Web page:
Conflicting desires

Psalm 34:16 The face of the LORD is against them that do evil, to cut off the remembrance of them from the earth.

There are times when we seek to rationalize our desires, and are tempted to go “all Old Testament” about something. In the Old Testament, God was much more severe than he is in the New Testament. Life was harsher, there was a need for black and white situations. We continue to struggle towards a more civilized world.

In America, our justice system allows for the penalty of death in some circumstances. Last year we executed forty three people (name one…). With fewer executions and more people condemned, the population of “death row” has swollen to 3,125. In most cases, this allows us to forget about them, and either be merciful or allow them to eventually die while appealing their case. Case in point, Richard Ramirez, “The Night Stalker”.

Our conflict in this case is our desire for swift and absolute justice, and errently putting an innocent person to death.

Matthew 7:  Judge not, that ye be not judged.For with what judgment ye judge, ye shall be judged: and with what measure ye mete, it shall be measured to you again.And why beholdest thou the mote that is in thy brother’s eye, but considerest not the beam that is in thine own eye?Or how wilt thou say to thy brother, Let me pull out the mote out of thine eye; and, behold, a beam is in thine own eye?Thou hypocrite, first cast out the beam out of thine own eye; and then shalt thou see clearly to cast out the mote out of thy brother’s eye.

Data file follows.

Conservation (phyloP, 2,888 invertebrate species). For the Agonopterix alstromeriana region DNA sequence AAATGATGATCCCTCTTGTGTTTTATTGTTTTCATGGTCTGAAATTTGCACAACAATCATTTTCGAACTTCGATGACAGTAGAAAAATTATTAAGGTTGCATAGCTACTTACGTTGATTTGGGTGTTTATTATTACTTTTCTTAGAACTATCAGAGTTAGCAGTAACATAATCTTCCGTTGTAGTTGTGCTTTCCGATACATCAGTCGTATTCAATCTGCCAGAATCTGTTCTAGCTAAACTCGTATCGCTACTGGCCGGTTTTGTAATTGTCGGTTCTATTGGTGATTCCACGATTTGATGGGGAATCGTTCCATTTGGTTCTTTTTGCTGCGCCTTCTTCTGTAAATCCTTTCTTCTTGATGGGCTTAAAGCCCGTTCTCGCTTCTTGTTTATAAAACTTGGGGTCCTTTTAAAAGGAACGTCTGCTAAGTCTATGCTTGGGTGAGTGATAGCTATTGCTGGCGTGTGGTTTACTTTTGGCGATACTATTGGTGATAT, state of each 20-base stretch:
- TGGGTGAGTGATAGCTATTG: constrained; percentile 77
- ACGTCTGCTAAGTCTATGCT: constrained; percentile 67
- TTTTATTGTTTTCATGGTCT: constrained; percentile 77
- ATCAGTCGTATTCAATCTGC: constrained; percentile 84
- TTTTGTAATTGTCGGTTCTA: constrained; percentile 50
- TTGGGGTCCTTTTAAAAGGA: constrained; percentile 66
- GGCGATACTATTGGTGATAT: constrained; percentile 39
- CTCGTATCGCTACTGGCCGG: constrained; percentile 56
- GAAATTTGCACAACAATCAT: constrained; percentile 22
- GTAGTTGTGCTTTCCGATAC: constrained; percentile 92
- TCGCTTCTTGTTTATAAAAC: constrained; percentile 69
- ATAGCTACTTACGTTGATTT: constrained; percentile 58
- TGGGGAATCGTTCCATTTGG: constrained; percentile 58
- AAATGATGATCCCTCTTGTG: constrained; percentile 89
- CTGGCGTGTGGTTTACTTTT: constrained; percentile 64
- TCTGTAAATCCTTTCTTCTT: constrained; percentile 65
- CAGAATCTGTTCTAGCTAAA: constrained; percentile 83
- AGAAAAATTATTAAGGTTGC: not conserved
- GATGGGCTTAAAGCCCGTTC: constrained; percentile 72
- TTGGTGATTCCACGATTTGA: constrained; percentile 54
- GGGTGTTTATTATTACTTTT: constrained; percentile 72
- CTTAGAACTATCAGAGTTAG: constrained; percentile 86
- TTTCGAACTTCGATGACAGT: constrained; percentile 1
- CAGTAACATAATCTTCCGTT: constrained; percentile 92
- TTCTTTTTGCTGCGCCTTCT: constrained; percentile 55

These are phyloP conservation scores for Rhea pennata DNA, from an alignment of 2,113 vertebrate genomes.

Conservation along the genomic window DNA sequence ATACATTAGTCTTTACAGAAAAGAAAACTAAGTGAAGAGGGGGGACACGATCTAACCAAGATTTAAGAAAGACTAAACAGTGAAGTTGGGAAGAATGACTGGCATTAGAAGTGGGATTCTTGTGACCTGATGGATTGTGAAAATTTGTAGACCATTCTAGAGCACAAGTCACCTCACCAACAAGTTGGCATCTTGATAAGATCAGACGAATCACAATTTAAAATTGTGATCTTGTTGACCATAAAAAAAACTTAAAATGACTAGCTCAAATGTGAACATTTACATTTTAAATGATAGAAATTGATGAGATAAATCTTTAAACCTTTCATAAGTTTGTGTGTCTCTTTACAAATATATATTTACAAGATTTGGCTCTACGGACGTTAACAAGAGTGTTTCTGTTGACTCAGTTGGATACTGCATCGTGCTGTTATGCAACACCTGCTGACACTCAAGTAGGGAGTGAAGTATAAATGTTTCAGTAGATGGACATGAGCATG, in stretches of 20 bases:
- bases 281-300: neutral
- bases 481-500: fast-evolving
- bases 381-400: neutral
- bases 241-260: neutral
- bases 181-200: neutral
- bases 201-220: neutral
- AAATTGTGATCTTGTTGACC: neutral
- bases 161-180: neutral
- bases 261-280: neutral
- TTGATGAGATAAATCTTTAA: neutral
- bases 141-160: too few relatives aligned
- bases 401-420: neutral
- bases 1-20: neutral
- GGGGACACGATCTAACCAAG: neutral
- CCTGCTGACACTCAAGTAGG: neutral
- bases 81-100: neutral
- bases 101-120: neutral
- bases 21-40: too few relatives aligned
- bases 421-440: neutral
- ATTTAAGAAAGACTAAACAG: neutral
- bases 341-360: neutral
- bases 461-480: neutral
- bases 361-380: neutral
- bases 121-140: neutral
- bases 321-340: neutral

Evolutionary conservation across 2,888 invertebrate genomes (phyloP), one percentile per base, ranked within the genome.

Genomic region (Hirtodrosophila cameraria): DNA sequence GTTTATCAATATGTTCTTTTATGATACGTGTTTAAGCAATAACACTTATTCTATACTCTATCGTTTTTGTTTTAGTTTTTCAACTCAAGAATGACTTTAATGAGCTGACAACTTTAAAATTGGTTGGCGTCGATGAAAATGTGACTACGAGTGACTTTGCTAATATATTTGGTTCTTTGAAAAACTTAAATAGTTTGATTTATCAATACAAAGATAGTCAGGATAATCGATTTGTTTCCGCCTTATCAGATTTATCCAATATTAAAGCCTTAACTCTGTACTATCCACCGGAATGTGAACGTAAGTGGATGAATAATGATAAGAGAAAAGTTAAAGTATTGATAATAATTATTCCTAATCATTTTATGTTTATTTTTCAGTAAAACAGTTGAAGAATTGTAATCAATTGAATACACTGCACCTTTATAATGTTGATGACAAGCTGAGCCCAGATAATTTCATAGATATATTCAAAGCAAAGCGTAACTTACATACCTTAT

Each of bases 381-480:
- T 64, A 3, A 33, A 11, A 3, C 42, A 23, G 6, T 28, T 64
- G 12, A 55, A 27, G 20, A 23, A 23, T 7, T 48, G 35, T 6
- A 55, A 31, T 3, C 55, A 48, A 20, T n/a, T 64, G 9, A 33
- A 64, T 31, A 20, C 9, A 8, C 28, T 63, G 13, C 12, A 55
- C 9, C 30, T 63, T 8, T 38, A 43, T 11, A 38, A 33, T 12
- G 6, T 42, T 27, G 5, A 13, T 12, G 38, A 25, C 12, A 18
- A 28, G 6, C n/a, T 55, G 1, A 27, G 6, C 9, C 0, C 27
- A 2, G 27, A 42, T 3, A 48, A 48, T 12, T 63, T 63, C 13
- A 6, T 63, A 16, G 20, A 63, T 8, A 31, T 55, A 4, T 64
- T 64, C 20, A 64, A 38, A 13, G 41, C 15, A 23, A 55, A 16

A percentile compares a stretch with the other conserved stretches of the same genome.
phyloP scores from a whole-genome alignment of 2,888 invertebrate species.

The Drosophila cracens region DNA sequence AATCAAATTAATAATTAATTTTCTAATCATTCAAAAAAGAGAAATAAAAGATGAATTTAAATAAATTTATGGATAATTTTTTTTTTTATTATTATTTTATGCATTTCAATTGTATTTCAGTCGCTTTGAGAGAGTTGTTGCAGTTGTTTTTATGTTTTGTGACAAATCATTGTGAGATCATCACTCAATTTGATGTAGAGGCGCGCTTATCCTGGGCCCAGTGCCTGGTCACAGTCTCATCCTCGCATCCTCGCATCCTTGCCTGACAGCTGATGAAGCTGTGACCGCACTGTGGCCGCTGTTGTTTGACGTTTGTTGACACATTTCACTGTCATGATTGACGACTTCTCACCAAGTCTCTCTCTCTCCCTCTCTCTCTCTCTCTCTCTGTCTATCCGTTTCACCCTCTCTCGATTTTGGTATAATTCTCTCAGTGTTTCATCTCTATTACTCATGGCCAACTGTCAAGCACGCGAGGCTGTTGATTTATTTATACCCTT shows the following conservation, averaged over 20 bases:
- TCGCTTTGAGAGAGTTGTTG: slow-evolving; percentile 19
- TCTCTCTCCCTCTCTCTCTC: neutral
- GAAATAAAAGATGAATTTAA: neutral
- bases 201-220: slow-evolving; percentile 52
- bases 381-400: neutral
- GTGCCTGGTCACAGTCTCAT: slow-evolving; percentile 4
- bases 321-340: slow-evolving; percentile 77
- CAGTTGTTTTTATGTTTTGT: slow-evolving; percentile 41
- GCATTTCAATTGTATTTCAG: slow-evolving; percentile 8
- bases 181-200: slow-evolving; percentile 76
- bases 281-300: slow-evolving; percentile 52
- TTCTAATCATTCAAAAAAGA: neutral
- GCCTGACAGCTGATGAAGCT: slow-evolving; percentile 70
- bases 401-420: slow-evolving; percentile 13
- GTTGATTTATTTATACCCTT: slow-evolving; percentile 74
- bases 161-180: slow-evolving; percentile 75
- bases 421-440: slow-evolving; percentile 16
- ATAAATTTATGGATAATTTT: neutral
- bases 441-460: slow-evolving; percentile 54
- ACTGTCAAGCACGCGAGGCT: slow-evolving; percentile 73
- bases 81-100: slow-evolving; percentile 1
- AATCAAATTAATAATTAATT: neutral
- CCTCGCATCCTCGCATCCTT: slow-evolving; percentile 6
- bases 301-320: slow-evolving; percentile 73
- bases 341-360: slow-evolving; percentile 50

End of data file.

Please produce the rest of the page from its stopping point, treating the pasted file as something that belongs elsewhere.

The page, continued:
It is not our place to decide life and death, but we do have the need to remove threats. From a financial point of view, it is no longer less expensive to keep a prisoner for life than to execute him/her. The expense of appeals, both financially and emotionally, is a weight in excess of life imprisonment. But these decisions should not be made by such standards, we are, after all, providing public service, expense is not to be considered.

It has occurred to me that the appropriate sentence should be “Dead to the world”. This would be life in prison, without the possibility of parole, and without access to the media. No book deals, no film deals, no interviews. The sentenced would cease to exist in the eyes of the world.

This is what Yoko Ono desired for the murderer of John Lennon. I do not celebrate John’s life on the anniversary of his death, but on his birthday. I do not speak (or write) the name of his murderer. I cannot remember the name without some thought, which, other than right now, rarely happens. Ramirez had suffered a similar fate, in that he had faded from memory, Manson, on the other hand, never goes away.

By sentencing a person to “dead to the world”, we erase their memory from the Earth, but there is no opportunity to make an irreversible decision.

The best of both Testaments.



One comment on “Conflicting desires

  1. Diana Bauder says:

    I have never been been 100% decided about capital punishment. I could always see good arguments for both sides, but I have usually leaned toward sparing life, because of that nagging question “What if?” What if the person is really innocent? What if there were extenuating circumstances that were not revealed? What if the justice system decides something only God should decide? Your blog truly helps me. I agree with you.


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